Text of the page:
The holidays are behind us and the sun & nice weather seem like a only a distant dream. No wonder we feel like climbing back into bed. According to Consumer Reports, up to 20 percent of adults suffer from subsyndromal SAD, a milder from of seasonal affective disorder, better known as the winter blues.
“The increased hours of darkness disrupt brain chemicals that affect mood,” says Dr. Kathryn A. Roecklein, an assistant professor of psychology at thte University of Pittsburgh. But that doesn’t mean you have no choice but to mark the days until spring. Try these 7 simple ways to beat the winter blues and watch your mood improve:
6:30am to 7:30am
Catch a sunrise. It will set the tone for your day, boosting levels of serotonin, your brain’s feel-good chemical. Not up for an early morning? Try to get 30 minutes of sunlight a day, suggests Dr. Stephen C. Josephson, a seasonal depression specialist and associate professor at the Cornell University Medical School. If it’s gray for much of the winter where you live, consider light-box therapy, in which you sit for a half hour in front of a box that mimics outdoor light (about $100 and up). It may sound a little weird but, “They have results similar to antidepressants and with far fewer side effects,” Josephson says.
Always eat breakfast. Besides improving energy and curbing cravings, breakfast helps regulate your internal clock, or circadian rhythm, research suggests. Aim for a combination of complex carbs and protein with a smaller amount of healthy fats, suggest Jackie Newgent, a registered dietitian in NYC. Try oatmeal made with fat-free milk and topped with dried fruit, nuts and seeds; granola with plain Greek yogurt, berries and sliced almonds; or an egg with grits topped with bell peppers sauteed in a little olive oil.
Get some (fun) exercise. Besides improving energy, exercise released mood-boosting chemicals. Experts recommend squeezing it in during the daytime to get an extra dose of sunlight. Set aside at least 30 minutes a day for your favorite activity, maybe walking your dog or jogging. When it’s cold, go mall walking or, if you have access to an indoor pool, swim or do water exercises. “Your joints benefit from the hydrostatic pressure, and being immersed in warmish water when it’s cold outside fells like pampering,” says Gina Allchin.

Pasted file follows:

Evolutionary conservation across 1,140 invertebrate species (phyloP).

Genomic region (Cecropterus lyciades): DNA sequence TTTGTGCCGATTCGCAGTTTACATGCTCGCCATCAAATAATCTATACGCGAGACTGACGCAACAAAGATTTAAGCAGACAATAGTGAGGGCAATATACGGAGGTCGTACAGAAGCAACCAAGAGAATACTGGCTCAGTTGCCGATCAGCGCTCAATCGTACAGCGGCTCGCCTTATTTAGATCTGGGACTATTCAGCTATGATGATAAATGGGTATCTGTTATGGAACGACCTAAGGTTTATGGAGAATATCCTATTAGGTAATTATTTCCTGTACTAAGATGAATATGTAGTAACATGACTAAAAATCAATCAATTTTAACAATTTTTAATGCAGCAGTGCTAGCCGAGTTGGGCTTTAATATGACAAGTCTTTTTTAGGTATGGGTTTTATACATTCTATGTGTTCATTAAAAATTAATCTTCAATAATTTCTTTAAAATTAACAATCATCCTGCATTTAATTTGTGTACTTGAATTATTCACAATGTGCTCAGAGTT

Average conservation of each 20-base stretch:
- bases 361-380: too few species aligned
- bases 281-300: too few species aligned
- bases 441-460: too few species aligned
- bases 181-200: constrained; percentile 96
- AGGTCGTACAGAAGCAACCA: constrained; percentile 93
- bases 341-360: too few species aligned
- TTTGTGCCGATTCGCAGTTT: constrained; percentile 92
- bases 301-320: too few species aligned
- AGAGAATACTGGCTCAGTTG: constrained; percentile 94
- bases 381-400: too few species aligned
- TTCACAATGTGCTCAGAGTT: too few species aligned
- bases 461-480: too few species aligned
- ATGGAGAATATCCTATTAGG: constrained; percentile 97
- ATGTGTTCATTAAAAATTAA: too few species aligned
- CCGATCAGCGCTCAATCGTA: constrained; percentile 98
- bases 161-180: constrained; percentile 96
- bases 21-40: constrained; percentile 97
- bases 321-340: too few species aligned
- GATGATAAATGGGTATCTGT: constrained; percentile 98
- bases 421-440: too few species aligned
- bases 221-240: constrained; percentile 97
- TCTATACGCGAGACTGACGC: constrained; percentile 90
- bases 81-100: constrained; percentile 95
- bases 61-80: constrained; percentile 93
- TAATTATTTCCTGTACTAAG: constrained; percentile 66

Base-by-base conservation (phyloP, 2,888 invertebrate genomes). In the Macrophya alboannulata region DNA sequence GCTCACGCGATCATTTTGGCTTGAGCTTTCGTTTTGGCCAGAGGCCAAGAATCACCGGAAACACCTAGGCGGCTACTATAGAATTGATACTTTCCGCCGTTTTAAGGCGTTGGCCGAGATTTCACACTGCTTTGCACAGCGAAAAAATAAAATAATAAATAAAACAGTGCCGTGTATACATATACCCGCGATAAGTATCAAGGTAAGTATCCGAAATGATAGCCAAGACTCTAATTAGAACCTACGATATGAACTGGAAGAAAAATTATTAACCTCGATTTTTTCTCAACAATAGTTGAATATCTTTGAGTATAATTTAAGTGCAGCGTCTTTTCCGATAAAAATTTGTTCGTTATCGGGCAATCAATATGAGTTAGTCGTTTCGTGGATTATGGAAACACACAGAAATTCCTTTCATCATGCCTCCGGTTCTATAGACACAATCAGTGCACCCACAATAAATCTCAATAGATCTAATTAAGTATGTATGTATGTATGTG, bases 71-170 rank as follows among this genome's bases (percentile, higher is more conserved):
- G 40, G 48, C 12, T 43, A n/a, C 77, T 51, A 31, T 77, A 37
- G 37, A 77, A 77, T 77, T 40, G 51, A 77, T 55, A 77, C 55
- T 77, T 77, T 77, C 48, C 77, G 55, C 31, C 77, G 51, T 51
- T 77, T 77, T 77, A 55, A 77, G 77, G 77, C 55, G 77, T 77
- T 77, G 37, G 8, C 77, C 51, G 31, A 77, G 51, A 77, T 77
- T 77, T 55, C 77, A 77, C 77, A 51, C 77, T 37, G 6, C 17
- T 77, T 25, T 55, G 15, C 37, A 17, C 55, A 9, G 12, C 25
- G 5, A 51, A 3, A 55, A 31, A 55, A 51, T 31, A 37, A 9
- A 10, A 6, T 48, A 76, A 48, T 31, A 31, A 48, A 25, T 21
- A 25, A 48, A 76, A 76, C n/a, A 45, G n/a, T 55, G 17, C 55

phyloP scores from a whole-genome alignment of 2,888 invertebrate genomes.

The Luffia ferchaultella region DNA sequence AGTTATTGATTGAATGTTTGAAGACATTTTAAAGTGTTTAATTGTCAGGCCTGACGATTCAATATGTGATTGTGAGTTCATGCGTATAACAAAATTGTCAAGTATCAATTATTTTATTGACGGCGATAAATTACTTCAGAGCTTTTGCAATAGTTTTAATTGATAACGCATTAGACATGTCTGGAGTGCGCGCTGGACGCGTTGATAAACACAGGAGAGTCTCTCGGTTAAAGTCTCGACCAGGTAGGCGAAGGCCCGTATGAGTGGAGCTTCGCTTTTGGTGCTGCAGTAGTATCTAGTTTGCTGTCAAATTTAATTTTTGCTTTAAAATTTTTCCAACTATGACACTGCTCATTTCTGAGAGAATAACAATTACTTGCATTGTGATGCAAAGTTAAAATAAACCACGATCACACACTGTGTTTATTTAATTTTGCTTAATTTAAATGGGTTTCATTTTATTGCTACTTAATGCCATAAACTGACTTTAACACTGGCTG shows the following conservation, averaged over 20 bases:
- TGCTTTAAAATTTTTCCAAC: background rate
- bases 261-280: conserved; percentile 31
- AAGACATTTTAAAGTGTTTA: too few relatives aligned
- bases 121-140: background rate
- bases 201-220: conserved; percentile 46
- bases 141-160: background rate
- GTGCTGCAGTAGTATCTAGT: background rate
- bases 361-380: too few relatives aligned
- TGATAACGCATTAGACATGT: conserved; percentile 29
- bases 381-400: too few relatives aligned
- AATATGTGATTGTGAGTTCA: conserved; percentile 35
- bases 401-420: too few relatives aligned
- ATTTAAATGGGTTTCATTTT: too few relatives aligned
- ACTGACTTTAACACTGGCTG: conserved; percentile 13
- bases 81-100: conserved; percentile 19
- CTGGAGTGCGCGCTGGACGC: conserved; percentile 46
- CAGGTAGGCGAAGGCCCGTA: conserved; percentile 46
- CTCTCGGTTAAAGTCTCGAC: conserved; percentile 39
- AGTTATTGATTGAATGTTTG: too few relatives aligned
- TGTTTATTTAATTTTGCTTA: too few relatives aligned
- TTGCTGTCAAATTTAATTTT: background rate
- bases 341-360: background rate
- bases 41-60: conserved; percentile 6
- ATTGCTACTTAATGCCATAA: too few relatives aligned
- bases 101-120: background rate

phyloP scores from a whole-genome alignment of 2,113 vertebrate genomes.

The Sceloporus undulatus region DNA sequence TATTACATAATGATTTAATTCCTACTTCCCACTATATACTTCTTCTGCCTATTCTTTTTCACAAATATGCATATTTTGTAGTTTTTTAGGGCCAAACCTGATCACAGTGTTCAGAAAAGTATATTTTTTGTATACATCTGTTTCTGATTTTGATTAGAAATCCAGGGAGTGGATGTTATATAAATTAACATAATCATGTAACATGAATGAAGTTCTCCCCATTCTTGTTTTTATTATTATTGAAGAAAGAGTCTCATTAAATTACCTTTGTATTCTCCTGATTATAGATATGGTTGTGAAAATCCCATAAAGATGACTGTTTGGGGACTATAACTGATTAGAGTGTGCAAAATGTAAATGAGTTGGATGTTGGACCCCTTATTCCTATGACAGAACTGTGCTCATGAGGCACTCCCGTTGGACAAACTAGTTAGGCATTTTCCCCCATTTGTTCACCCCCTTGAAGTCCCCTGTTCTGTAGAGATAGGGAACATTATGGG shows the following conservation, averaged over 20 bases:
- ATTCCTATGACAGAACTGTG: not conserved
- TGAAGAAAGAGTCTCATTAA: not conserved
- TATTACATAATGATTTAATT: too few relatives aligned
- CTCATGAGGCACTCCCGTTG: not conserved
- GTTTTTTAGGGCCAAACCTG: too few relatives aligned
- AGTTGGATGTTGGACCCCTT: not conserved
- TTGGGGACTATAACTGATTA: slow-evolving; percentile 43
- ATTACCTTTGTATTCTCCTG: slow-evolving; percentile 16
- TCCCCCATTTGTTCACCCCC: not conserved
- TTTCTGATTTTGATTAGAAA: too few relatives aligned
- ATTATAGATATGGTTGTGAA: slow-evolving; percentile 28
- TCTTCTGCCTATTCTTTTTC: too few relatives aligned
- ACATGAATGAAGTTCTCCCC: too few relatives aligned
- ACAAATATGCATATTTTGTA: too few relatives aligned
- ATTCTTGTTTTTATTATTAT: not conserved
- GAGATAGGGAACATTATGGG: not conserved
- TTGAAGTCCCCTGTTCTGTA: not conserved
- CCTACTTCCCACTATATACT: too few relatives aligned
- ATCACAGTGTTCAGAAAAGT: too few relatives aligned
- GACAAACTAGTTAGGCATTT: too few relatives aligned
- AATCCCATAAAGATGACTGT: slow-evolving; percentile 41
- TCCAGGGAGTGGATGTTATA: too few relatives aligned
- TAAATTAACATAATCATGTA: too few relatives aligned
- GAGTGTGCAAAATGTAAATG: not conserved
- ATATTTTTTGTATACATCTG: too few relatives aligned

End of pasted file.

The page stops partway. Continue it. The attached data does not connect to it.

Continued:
Have a smart snack. Cravings for sweets really do go up during winter months, since they trigger the release of pressure-producing chemicals dopamine. But sugar will cause your blood glucose level to spike and then crash, leaving you hungry again. Instead, bust afternoon hunger pangs with a combination of protein, fiber and healthy fat, which will keep you full until dinner. Good choices include apple slices with peanut butter, popcorn sprinkled with Parmesan cheese, or a snack sized bag of almonds, pistachios or walnuts. This can also be a perfect time to use our natural Moodlift Complex. This unique Shaklee combination contains St. John’s wort, which research shows provides dietary support for a positive mental outlook after four to six weeks of use, and inositol, (found to be at lower levels in people with the “blues”) which complements the activity of St. John’s wort by playing a role in the proper transmission of nerve signals. Read more here
Do something nice for someone. Research suggests that small, random acts of kindness can indeed lift your spirits. Try this as your day winds down: Pay the toll for the car behind you on the way home; invite someone who’s new at your office or in your neighborhood to lunch the next day; or help a friend or relative move. It will silence your inner grouch.
7:00pm – Bedtime
Relax. Set yourself up for a good night’s sleep and counter the effects of stress with an unwinding ritual that begins early in the evening. Before dinner, hit the “off” button on your phone and computer; (for some this may seem impossible or daunting) after dinner, soak in a hot bath or sip a cup of caffeine free tea. Meditate for 10 minutes right before you hit the sheets. And count your blessings to help you fall asleep. Studies have found a correlation between reflecting on the things you’re grateful for and a more positive emotional state.
So if you feel like this winter is never ending and you find yourself with a case of the winter blues, use these tips to help you get back in a positive state of mind. And keep in mind that these tips offer positive real world benefits without having to combat side effects and a negative push back on your body. Cheers to a happier you!
Have your own tips or things you’ve found helpful? Share them with us in the comments below or with us on your favorite social network.